Jim Puckett is Coordinator of the Basel Action Network (BAN), an international
alliance of activists working to prevent the globalization of the toxics crisis worldwide.
Here, he argues that, far from being resolved, the toxic waste case in Sihanoukville
may only be the beginning of Cambodia's troubles.
The United States, the country that produces the most toxic waste in the world, has
nominated a new Treasurer - Mr. Lawrence Summers.
This is the man who will be in charge of the finances of the richest country in the
world. It will be his name that will be scrawled on all American bills. But Mr. Summers'
name will also forever be inextricably linked to some words he penned in 1991 which
sent shock waves around the world.
At that time, Mr. Summers, then Chief Economist of the World Bank, wrote in an internal
memo, "I think the economic logic behind dumping a load of toxic waste in the
lowest wage country is impeccable and we should face up to that."
While the world expressed its outrage at these words after they were leaked to the
global press, the real, lasting outrage is that these words are frighteningly true.
Hazardous waste if left to free market forces, will, inevitably flow on a path of
least resistance from rich, heavily industrialized countries to poorer countries.
Six months ago Cambodia was rudely introduced to the "impeccable logic"
of the international trade in hazardous waste with the dumping of 3,000 tonnes of
mercury contaminated industrial wastes by one of the world's largest chemical companies.
The dumping was far more than a mere insult to an already beleaguered nation. It
As a result of the chemical violence by the rich arrogant company from a far-away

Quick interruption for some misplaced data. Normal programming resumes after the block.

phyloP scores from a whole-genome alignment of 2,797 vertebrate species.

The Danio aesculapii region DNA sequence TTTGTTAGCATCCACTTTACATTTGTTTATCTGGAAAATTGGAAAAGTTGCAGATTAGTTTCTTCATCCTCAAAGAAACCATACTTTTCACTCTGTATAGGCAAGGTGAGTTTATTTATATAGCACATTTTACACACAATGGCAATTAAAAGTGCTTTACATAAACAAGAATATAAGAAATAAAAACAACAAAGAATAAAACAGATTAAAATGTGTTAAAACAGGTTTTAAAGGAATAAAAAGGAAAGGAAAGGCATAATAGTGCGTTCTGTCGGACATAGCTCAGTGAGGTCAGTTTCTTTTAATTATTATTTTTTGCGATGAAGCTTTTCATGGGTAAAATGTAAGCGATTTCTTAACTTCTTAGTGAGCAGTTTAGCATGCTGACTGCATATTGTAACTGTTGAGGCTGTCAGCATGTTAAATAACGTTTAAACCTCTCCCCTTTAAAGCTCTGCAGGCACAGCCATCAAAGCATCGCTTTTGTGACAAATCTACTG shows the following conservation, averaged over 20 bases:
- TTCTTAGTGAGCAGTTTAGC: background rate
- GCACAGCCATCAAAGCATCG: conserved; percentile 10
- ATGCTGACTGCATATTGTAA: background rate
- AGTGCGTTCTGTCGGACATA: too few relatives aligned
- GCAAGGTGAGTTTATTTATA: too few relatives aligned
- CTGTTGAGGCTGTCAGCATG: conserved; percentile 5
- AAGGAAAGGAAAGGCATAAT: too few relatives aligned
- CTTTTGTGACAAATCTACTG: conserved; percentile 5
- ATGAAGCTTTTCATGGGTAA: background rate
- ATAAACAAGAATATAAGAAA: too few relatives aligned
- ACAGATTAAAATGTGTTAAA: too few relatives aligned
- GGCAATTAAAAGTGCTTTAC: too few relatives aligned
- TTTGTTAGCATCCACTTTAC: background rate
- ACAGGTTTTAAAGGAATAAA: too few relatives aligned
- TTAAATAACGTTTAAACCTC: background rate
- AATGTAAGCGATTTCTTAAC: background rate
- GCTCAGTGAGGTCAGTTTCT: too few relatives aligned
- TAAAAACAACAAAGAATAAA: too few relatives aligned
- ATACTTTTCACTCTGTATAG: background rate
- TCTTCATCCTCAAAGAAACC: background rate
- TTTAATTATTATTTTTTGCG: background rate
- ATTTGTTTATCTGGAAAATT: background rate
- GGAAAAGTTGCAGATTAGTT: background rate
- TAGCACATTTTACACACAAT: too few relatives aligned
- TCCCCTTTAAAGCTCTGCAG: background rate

land, Cambodian citizens became ill and died, Cambodian property was destroyed, others
died in the panic that ensued, soil was contaminated, businesses suffered, governments
and armies mobilized, many were arrested, and great monetary expense incurred for
the parties involved.
While the cause and effect relationship of the deaths and illnesses will likely remain
unproved, only a fool would claim that these events would have happened if Formosa
Plastics Group (FPG) had taken responsibility for their own wastes at home rather
than dump them on an unsuspecting nation.
Today, the toxic waste has been returned to Taiwan, persons have been arrested, and
all is normal again along the white beaches of Sihanoukville. Newspapers now report
on other troubles and life in Cambodia goes on.
But if Cambodians are at all numbed into forgetting the occurrence at Sihanoukville,
or are tempted to dismiss it as an anomalous, one-time event, they do so at their
After all, the economic logic is impeccable. And the toxic waste mountains around
the world are growing - particularly in Asia.
Indeed the repetition of this unwanted free trade in hazardous wastes to the shores
of Cambodia should be considered inevitable unless Cambodians take the necessary
steps to minimize the opportunities that might be available to unscrupulous waste
Cambodia has already taken one of these steps, but two steps are necessary:
First, Cambodia must ban the import of all hazardous wastes into the territory of
Cambodia. We understand that a solid waste sub-decree has just been signed that accomplishes
We applaud the passage of this sub-decree and hope that it provides for no exceptions
and has sufficient "teeth" in stiff penalties for those caught profiting
from the import of toxic wastes.